“Saving a dollar today will make a difference tomorrow and this generous gift will help them do that. It also sends a powerful message that we truly care about their future and that means a lot,” said Tom Woelper. Specifically, we will increase our overall matching program for employee contributions to their retirement, incentivize new employees to start saving now and empower all of our employees through education to maximize their retirement savings. As we continue our important work on the school’s strategic plan, this gift is another testament to what we truly value as an institution. We know that by investing in our teachers, the outcomes for our students are boundless. While this gift allows us to invest in their financial security, our vision sets forth a bold path to further invest in their professional development, technology upgrades and other tools they need to hone their craft and deliver on our mission. We look forward to sharing our strategic plan in the year ahead. In the meantime, we thank these devoted grandparents for seeing the forest through the trees and we celebrate what this transformational legacy gift means for FH students and teachers of today and tomorrow.

and care for our students every day. Some may ask, “why do they do this?” We all know it is not because of the paycheck; rather they are drawn to the mission of the organization. In non-profits across the country, there are countless heroes who dedicate their lives to a mission. From healthcare workers to conservationists and teachers, these are the true heroes among us. But are we doing enough to care for those who unselfishly care for us? And the answer for one grateful Far Hills Country Day School family is a resounding NO, and they are committed to doing something about that through their philanthropy. This past summer, Far Hills received a one million dollar endowment gift to help us to take better care of those who give so much. This transformational gift is only the fourth gift at the million-dollar level in the school’s 89-year history and will be used to inspire our FH teachers and staff to take care of themselves by proactively preparing for their retirement from day one.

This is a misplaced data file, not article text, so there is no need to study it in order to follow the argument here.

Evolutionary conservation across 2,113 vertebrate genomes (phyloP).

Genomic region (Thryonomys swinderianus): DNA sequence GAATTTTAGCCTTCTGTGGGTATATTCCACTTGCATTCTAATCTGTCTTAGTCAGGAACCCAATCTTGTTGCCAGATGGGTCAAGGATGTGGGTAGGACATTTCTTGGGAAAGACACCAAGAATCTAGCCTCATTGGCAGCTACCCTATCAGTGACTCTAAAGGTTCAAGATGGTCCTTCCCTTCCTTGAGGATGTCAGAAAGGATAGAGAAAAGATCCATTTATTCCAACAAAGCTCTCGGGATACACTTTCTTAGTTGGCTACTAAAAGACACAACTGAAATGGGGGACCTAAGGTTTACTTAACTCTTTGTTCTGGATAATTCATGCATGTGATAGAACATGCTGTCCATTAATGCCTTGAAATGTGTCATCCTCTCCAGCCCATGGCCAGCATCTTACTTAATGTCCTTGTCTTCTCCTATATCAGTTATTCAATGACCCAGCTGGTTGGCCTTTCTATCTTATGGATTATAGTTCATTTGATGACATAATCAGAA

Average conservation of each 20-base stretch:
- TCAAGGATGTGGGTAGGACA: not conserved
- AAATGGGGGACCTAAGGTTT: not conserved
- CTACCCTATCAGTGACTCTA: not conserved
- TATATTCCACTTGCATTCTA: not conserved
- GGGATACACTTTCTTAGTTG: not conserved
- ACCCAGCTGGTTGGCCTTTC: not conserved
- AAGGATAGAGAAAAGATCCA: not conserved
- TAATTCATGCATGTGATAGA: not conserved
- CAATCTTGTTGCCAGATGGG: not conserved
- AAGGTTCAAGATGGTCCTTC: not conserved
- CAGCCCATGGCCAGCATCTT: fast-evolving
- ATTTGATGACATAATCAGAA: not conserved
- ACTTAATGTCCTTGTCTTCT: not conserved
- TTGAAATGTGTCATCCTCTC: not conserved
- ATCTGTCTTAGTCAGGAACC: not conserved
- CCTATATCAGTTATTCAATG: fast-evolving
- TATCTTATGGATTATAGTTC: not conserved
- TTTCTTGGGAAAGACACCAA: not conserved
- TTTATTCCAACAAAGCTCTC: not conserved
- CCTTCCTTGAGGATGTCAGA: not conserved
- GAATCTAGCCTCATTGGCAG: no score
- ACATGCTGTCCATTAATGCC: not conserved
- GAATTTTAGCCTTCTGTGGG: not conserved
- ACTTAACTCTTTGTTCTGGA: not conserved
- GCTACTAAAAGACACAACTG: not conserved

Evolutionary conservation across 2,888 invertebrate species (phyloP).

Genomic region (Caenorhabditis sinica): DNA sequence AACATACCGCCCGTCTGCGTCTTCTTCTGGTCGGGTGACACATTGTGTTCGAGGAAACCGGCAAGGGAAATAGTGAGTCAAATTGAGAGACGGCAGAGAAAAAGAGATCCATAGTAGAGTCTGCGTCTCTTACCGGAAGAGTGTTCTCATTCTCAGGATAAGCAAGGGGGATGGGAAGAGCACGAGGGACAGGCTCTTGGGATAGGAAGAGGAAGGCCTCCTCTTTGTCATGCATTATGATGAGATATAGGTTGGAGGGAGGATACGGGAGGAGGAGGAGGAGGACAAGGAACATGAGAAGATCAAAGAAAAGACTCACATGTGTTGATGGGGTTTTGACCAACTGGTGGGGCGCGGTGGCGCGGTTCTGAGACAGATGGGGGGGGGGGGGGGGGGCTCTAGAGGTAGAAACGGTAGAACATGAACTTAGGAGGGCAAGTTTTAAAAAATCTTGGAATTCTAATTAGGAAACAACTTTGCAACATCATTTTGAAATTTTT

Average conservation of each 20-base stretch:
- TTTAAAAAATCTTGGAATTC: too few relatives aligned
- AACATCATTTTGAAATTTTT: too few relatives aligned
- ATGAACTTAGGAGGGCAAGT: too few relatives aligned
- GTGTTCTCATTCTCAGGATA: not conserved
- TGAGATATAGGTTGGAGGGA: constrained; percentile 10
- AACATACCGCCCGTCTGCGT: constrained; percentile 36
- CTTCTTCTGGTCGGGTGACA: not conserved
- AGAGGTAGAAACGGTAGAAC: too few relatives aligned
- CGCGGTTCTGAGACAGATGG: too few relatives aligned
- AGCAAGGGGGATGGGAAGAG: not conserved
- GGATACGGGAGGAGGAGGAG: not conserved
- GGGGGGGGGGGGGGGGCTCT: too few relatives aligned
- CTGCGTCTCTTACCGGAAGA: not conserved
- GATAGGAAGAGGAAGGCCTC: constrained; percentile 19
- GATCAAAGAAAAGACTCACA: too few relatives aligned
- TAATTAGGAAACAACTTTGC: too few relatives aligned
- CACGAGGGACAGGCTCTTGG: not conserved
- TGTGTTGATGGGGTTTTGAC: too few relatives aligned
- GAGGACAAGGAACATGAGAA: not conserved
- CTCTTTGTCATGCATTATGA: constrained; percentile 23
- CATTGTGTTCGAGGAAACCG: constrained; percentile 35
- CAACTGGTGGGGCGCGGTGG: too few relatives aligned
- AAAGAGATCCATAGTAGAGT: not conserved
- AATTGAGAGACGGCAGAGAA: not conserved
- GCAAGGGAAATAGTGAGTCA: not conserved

Donor’s Challenge: Join Us In Support of Our Far Hills Teachers We are grateful to the seven families who have already increased their support of the Annual Fund to the $10,000 level and we invite you to join us. Every gift matters... every gift counts. Our students deserve your vote of confidence in the faculty that inspire them every day. A great school thrives with great teachers!

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CAMPUS SPOTLIGHT

Learning the Ropes—Challenge By Choice by Kathleen DeSantis

Since the mid-1980’s, every Far Hills student has taken part in a unique and powerful educational experience on our Ropes Course. Located on the southeast corner of campus, the Ropes Course is a true outdoor classroom of ropes, cables, and logs forming high and low elements. Each element develops agility and presents naturally occurring challenges that require the use of both individual and team skills. Because every student has a different level of readiness and comfort, every student’s experience on the Ropes Course is different. We call this “Challenge by Choice.” We challenge each student to reach beyond their comfort zone, to put trust in others, to support each

At each grade level our main goals include breaking mental and social barriers, encouraging respect for others, individual and team-based accomplishments and good decision-making. Students are empowered to challenge themselves through appropriate risk taking while learning the importance of supporting and respecting each other. Even the young at heart have tested their skills on the FH Ropes. This past fall, FH parents donned their helmets and harnesses and took the Leap of Faith, climbed the wall and even scaled the high line enjoying the challenges and thrills of the program just like their children. The Ropes Course is just one of the many hands-on educational experiences that help our students gain important life-skills that will serve them well at secondary school and beyond.